Functional Order: Se-Ti-Fe-Ni
Arthur learns so well as a child because he can instantly adapt to the environment and learn to control it and use it to his own benefit. He’s thrilled to plunge into the sea, into potentially dangerous situations, and emerge unscathed. He’s also adept as an adult at seeing the potential in the environment and using it – such as snatching up a fallen porthole and using it to shield him from a hail of bullets. When trying to figure out a riddle, Arthur does not try to reason it out in his head – he looks at the environment and realizes the bottle fits neatly into the hand of a specific statue, which gives them a view of “their destination.” Arthur also leaps into things without thinking about them fully, confidently insisting on challenging his half-brother to a dangerous fight, despite knowing nothing about the rules. In Justice League, Arthur divides his time between joyriding in the ocean, saving people who need saving, and avoiding his responsibilities under the sea. Arthur adapts to any situation and uses the most logical way out – often relying more on his senses and instincts than ruthless logic. But he can point out the obvious when it counts and his lack of over-thinking helps them solve the riddle quicker. Once he commits to something, he wants to get it done quickly and efficiently and to move on. He is somewhat unconcerned with the ethics behind others’ decisions, except when they hurt people. Arthur reasons that he can leave someone to die, because he’s a pirate who has killed innocent people – not realizing in the process that he is creating a powerful enemy, due to his own inability to understand their emotional attachment to their father. He doesn’t feel particularly obligated to the masses and it takes him a while to recognize his responsibility toward them by involving himself in the League. He also carries around and refuses to talk about a lot of his self-blame and self-loathing for his role in his mother’s fate, while refusing to get involved in the war until it directly impacts his father. His ability to see the consequences of his decisions is poor – he rarely suspects betrayal, and he feels doubtful about bringing back Superman. He second-guesses this seconds away from them resurrecting him, and insists they stop. Arthur is wrong – Superman gives them a fight off the bat, but turns around and helps them defeat their enemy and save the planet.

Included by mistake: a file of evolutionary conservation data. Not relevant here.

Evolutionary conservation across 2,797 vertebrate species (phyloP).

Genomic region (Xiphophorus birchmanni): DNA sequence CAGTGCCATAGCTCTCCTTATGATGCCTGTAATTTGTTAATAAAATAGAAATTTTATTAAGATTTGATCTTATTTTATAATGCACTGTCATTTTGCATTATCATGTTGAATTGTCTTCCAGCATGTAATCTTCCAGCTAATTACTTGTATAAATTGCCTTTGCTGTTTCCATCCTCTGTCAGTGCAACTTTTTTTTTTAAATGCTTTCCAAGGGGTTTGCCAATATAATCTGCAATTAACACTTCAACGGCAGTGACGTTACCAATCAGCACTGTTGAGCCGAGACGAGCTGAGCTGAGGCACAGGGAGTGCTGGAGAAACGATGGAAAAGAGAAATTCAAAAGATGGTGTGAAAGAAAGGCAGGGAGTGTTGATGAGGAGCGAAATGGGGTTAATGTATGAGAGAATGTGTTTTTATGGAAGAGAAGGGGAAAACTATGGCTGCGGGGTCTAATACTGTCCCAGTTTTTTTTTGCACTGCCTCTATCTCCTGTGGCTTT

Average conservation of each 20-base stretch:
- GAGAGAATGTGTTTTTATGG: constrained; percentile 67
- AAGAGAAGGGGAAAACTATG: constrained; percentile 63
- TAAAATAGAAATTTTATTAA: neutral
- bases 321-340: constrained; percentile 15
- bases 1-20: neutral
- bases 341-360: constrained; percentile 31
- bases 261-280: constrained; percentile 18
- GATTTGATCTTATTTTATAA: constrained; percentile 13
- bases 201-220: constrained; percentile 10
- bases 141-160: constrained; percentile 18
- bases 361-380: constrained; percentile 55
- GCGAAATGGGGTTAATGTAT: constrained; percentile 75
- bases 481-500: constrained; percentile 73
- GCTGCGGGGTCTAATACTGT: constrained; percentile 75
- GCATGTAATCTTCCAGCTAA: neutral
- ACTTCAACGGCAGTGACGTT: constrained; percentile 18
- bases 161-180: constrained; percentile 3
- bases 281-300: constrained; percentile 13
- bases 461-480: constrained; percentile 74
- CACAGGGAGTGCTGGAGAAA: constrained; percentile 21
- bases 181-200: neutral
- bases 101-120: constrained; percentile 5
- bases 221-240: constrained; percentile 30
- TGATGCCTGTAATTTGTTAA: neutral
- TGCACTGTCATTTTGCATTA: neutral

Enneagram: 8w7 sp/sx
Arthur is a hard-headed and stubborn man who initially tells Bruce Wayne to get lost, he has no interest in joining his merry little band of heroes. He spends a lot of his free time getting drunk, he has a quick temper, and immediately leaps into any fight. He takes challenges to his authority as personal affronts and asserts himself, sometimes not thinking about the consequences of his involvement or how it might cause friction. He is over-confident and cocky, but also aware of power dynamics – he isn’t sure bringing back Superman is a good idea because of the severe imbalance of power between them all. He sees piracy as vile, because of how many innocent people it kills, which makes him lay down a hard line for criminals. He offers them no mercy, creating his own rival / adversary in the first place (which leads to violent combat between them). Arthur doesn’t check the morality of his decisions or show compassion for fallen adversaries; he leaves a pirate to drown to death or be killed in an explosion. He’s also running away from his responsibilities. He “should” be the rightful king of Atlantis, but that sounds like too much work. It sounds like commitment. Arthur wants to get in there, do some good, get out, and go have a beer with his dad. That’s it.